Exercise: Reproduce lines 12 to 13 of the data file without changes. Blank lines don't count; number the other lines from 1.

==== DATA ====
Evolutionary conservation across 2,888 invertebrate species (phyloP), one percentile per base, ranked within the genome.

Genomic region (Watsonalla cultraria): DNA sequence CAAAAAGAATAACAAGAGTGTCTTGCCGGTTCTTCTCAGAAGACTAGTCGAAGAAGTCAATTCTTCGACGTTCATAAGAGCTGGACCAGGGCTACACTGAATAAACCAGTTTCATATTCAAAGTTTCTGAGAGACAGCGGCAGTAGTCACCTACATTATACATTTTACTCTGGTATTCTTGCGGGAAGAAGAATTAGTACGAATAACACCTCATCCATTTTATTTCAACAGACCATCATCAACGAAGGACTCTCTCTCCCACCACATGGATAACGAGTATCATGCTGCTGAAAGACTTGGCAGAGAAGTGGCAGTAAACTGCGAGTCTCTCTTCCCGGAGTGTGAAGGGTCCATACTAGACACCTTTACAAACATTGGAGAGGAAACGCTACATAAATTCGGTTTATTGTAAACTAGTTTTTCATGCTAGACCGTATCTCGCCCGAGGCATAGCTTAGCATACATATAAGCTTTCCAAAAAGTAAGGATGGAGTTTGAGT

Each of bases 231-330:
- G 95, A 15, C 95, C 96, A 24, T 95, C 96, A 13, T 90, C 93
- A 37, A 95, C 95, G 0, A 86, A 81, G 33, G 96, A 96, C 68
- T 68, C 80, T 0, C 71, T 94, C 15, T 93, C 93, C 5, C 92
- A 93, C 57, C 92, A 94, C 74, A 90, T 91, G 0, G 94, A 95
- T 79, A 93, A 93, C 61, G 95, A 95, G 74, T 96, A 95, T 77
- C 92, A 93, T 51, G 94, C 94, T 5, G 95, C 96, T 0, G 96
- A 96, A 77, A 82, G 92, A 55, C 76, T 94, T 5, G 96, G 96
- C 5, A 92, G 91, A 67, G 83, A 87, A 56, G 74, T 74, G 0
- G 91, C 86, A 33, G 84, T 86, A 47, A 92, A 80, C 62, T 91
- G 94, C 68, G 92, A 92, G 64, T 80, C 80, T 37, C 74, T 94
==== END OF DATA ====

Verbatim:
- G 91, C 86, A 33, G 84, T 86, A 47, A 92, A 80, C 62, T 91
- G 94, C 68, G 92, A 92, G 64, T 80, C 80, T 37, C 74, T 94